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Ahimsa in the most violent of epics

Pradip Bhattacharya |

Hiltebeitel has been keenly interested in parts of the Mahabharata (MB) usually considered tedious philosophical discourses added in later times.

The discovery of the Spitzer manuscript in the Qizil caves of Xinjiang (circa 100-300 BCE) in Brahmi listing the parvas of the MB (except Anushasana and possibly Virata) indicate that Shanti Parva was then part of the MB. Its “Narayaniya” portion has engaged Hiltebeitel’s research in depth. His latest book focuses on how unchavritti, gleaning (including “non-eaters”), is celebrated in the context of peace and nonviolence, how it features in Buddhist and Jain texts, Anandavardhana’s view that the dominant aesthetic sentiment (rasa) of the epic is shanta, serenity, and Mahatma Gandhi’s interpretation of the epic in terms of ahimsa.

Anirudh Sainath’s painting of Balarama makes a striking cover for the book. What sparked off this new area of research was his operation during which nutrition was supplied through a tube in his stomach, so that he chewed nothing. That set off the trend of thought about ascetics who lived by gleaning leaves, fire, water, air, or ate nothing. This reminds one of Professor P Lal who documented his near-death-experience at length in Lessons and was spurred into resuming his sloka-by-sloka transcreation of the Mahabharata.

To Hiltebeitel, “gleaning is a metaphor for the MB poets’ art” who took material from texts, oral and written, leaving traces in “rough joins” between units. This included a Greek repertoire (Fernando Wulff’s thesis, which can be turned on its head — Greeks borrowing from the Indian epic repertory). Gleaning also symbolises the heterogeneity of the MB encompassing six elements — the main story, frame narratives, authorial interventions, didactic material, side-tales and bhakti matter. The gleaners practise ahimsa, the obverse of the MB, which seems to be all about war (Akbar named its Persian translation Razmnama, Book of War).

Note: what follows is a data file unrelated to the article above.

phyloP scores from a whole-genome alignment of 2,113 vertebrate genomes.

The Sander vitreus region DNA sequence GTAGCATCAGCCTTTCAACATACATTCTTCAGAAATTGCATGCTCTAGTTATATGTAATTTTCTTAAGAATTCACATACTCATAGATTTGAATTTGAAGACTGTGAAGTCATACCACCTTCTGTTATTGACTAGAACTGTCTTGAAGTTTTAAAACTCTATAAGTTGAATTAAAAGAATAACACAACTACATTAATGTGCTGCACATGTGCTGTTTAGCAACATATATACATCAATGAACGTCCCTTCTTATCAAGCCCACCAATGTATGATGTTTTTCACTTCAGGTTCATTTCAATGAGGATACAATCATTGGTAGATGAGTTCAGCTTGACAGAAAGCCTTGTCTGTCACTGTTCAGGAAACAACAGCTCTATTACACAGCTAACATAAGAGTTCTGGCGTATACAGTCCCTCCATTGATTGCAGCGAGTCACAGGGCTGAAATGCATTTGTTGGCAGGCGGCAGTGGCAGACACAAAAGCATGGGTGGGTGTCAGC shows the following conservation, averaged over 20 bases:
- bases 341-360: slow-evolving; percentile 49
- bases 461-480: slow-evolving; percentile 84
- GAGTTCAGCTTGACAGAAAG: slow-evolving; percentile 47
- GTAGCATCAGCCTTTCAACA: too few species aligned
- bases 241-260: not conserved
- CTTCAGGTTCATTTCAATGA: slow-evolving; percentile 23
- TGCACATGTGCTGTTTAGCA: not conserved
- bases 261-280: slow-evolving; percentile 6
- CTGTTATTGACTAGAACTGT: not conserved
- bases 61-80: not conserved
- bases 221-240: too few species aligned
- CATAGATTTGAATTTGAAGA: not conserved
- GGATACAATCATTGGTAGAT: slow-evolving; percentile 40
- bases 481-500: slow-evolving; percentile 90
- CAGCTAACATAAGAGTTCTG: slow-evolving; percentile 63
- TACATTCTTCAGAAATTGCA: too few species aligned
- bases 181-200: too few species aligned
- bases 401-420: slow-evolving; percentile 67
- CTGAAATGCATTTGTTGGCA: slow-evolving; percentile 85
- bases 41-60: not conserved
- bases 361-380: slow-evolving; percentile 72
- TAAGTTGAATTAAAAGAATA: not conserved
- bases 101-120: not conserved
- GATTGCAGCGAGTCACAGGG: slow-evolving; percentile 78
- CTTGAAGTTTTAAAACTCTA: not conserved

Imagining the gleaners as “spectral presences” on the corpse-littered Kurukshetra, Hiltebeitel makes the important point that the Shanti Parva does not signify peace after the carnage. Shanti is “calm of mind, all passion spent,” necessary for enabling the demoralised Dharmaraja to rule. Hiltebeitel holds that the origins of ahimsa lie not in Vedic tradition but in Jainism and Buddhism. Yet, both epics criticise hunting as one of the four royal vices leading to disaster. In the Mokshadharma Parva, Uparichara Vasu is condemned by rishis for interpreting sacrifice as animal, not crops. Yet, eating meat is not criticised.

MB has several tales in the Sankhya and Yoga traditions upholding non-killing of animals. During the forest exile rishi Lomasha recounts the story of the virtuous vegetarian hunter who sells meat and teaches a Brahmin moksha-dharma enunciating, ahimsaparamo dharma, “Non-harming is the supreme way of life.”This phrase occurs first in the Pauloma Parva as an expedient spouted by a non-poisonous snake about to be killed by rishi Ruru. The hunter goes on to criticise Jains, since “who in the world does not hurt something,” even cultivators.

This is what the MB’s heterogeneity signifies. Ahimsa is absent in the Upanishads and appears as “na druhyed” (let him not hurt) in the Dharmashastras, particularly in Baudhayana which has passages similar to the MB’s about forest ashramites and gleaners, as does Manusmriti. The oldest Dharmasutra, Apastamba, speaks about gleaning.

Hiltebeitel suggests that the deer who addresses the ascetic Satya in the Mokshadharma Parva is actually the god Dharma who declares that sacrifice byahimsais superior. It is interesting that Hiltebeitel relies on this story which the Critical Edition (CE) omits. He suggests that the commentator Nilakantha inserted this tale.